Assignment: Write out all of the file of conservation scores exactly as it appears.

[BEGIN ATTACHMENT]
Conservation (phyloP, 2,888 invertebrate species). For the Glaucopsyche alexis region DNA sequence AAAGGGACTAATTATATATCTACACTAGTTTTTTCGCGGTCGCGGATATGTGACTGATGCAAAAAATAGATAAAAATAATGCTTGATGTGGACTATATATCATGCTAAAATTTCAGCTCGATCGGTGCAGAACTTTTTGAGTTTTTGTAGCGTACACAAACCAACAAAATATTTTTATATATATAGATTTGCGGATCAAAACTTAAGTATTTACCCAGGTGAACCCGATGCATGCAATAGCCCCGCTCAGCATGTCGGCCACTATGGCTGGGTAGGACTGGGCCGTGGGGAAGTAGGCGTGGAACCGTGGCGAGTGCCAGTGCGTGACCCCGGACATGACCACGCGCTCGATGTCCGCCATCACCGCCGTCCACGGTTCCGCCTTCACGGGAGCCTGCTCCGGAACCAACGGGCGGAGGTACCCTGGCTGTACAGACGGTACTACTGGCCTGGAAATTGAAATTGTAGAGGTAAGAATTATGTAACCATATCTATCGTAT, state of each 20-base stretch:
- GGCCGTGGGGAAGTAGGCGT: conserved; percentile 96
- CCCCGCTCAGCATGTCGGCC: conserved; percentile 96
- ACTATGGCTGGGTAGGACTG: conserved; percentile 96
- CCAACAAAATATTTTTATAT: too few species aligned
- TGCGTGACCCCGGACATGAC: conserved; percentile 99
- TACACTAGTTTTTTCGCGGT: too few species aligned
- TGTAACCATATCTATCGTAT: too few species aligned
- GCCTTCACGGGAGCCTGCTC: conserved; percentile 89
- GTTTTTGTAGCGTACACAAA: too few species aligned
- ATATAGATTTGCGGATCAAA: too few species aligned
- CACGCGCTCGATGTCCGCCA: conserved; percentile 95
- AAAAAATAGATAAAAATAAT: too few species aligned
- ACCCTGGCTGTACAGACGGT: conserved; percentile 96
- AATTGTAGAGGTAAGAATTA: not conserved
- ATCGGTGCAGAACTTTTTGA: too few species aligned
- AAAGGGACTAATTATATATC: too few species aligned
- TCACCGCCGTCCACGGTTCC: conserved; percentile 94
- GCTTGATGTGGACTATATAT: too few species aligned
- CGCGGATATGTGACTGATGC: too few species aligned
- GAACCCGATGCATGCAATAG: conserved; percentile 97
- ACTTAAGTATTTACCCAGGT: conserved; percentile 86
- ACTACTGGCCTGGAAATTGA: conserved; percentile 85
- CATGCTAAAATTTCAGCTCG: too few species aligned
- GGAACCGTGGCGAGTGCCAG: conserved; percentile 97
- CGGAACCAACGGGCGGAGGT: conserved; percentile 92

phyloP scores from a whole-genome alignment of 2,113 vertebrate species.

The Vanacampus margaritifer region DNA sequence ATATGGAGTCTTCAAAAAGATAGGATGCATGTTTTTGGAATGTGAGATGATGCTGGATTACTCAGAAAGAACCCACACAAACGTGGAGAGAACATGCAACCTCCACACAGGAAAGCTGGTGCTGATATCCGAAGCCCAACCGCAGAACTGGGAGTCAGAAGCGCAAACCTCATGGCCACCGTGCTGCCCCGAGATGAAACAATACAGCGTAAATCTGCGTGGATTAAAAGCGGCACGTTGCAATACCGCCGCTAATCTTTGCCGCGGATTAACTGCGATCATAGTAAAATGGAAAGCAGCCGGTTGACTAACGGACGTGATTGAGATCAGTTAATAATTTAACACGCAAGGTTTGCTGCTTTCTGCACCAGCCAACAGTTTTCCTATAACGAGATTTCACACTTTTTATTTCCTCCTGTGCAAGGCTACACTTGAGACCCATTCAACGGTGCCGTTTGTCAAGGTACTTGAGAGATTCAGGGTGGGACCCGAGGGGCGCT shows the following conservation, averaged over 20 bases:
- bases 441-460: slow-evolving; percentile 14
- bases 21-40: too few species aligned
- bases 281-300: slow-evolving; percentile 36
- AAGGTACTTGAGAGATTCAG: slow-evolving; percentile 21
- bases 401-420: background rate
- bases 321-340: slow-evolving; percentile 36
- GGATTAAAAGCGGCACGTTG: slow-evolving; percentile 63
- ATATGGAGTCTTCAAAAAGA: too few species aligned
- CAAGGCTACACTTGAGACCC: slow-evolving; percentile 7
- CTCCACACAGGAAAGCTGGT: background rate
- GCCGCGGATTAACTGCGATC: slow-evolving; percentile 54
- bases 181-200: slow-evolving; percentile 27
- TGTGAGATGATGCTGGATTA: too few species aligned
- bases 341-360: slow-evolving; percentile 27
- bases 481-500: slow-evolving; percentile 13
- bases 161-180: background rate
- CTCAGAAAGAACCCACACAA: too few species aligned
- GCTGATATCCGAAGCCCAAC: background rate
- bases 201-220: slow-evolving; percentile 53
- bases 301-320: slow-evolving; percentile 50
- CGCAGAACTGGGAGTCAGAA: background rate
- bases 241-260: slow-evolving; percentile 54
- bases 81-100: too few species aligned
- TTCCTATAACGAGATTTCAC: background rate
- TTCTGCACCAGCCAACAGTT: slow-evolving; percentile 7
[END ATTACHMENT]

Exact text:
Conservation (phyloP, 2,888 invertebrate species). For the Glaucopsyche alexis region DNA sequence AAAGGGACTAATTATATATCTACACTAGTTTTTTCGCGGTCGCGGATATGTGACTGATGCAAAAAATAGATAAAAATAATGCTTGATGTGGACTATATATCATGCTAAAATTTCAGCTCGATCGGTGCAGAACTTTTTGAGTTTTTGTAGCGTACACAAACCAACAAAATATTTTTATATATATAGATTTGCGGATCAAAACTTAAGTATTTACCCAGGTGAACCCGATGCATGCAATAGCCCCGCTCAGCATGTCGGCCACTATGGCTGGGTAGGACTGGGCCGTGGGGAAGTAGGCGTGGAACCGTGGCGAGTGCCAGTGCGTGACCCCGGACATGACCACGCGCTCGATGTCCGCCATCACCGCCGTCCACGGTTCCGCCTTCACGGGAGCCTGCTCCGGAACCAACGGGCGGAGGTACCCTGGCTGTACAGACGGTACTACTGGCCTGGAAATTGAAATTGTAGAGGTAAGAATTATGTAACCATATCTATCGTAT, state of each 20-base stretch:
- GGCCGTGGGGAAGTAGGCGT: conserved; percentile 96
- CCCCGCTCAGCATGTCGGCC: conserved; percentile 96
- ACTATGGCTGGGTAGGACTG: conserved; percentile 96
- CCAACAAAATATTTTTATAT: too few species aligned
- TGCGTGACCCCGGACATGAC: conserved; percentile 99
- TACACTAGTTTTTTCGCGGT: too few species aligned
- TGTAACCATATCTATCGTAT: too few species aligned
- GCCTTCACGGGAGCCTGCTC: conserved; percentile 89
- GTTTTTGTAGCGTACACAAA: too few species aligned
- ATATAGATTTGCGGATCAAA: too few species aligned
- CACGCGCTCGATGTCCGCCA: conserved; percentile 95
- AAAAAATAGATAAAAATAAT: too few species aligned
- ACCCTGGCTGTACAGACGGT: conserved; percentile 96
- AATTGTAGAGGTAAGAATTA: not conserved
- ATCGGTGCAGAACTTTTTGA: too few species aligned
- AAAGGGACTAATTATATATC: too few species aligned
- TCACCGCCGTCCACGGTTCC: conserved; percentile 94
- GCTTGATGTGGACTATATAT: too few species aligned
- CGCGGATATGTGACTGATGC: too few species aligned
- GAACCCGATGCATGCAATAG: conserved; percentile 97
- ACTTAAGTATTTACCCAGGT: conserved; percentile 86
- ACTACTGGCCTGGAAATTGA: conserved; percentile 85
- CATGCTAAAATTTCAGCTCG: too few species aligned
- GGAACCGTGGCGAGTGCCAG: conserved; percentile 97
- CGGAACCAACGGGCGGAGGT: conserved; percentile 92

phyloP scores from a whole-genome alignment of 2,113 vertebrate species.

The Vanacampus margaritifer region DNA sequence ATATGGAGTCTTCAAAAAGATAGGATGCATGTTTTTGGAATGTGAGATGATGCTGGATTACTCAGAAAGAACCCACACAAACGTGGAGAGAACATGCAACCTCCACACAGGAAAGCTGGTGCTGATATCCGAAGCCCAACCGCAGAACTGGGAGTCAGAAGCGCAAACCTCATGGCCACCGTGCTGCCCCGAGATGAAACAATACAGCGTAAATCTGCGTGGATTAAAAGCGGCACGTTGCAATACCGCCGCTAATCTTTGCCGCGGATTAACTGCGATCATAGTAAAATGGAAAGCAGCCGGTTGACTAACGGACGTGATTGAGATCAGTTAATAATTTAACACGCAAGGTTTGCTGCTTTCTGCACCAGCCAACAGTTTTCCTATAACGAGATTTCACACTTTTTATTTCCTCCTGTGCAAGGCTACACTTGAGACCCATTCAACGGTGCCGTTTGTCAAGGTACTTGAGAGATTCAGGGTGGGACCCGAGGGGCGCT shows the following conservation, averaged over 20 bases:
- bases 441-460: slow-evolving; percentile 14
- bases 21-40: too few species aligned
- bases 281-300: slow-evolving; percentile 36
- AAGGTACTTGAGAGATTCAG: slow-evolving; percentile 21
- bases 401-420: background rate
- bases 321-340: slow-evolving; percentile 36
- GGATTAAAAGCGGCACGTTG: slow-evolving; percentile 63
- ATATGGAGTCTTCAAAAAGA: too few species aligned
- CAAGGCTACACTTGAGACCC: slow-evolving; percentile 7
- CTCCACACAGGAAAGCTGGT: background rate
- GCCGCGGATTAACTGCGATC: slow-evolving; percentile 54
- bases 181-200: slow-evolving; percentile 27
- TGTGAGATGATGCTGGATTA: too few species aligned
- bases 341-360: slow-evolving; percentile 27
- bases 481-500: slow-evolving; percentile 13
- bases 161-180: background rate
- CTCAGAAAGAACCCACACAA: too few species aligned
- GCTGATATCCGAAGCCCAAC: background rate
- bases 201-220: slow-evolving; percentile 53
- bases 301-320: slow-evolving; percentile 50
- CGCAGAACTGGGAGTCAGAA: background rate
- bases 241-260: slow-evolving; percentile 54
- bases 81-100: too few species aligned
- TTCCTATAACGAGATTTCAC: background rate
- TTCTGCACCAGCCAACAGTT: slow-evolving; percentile 7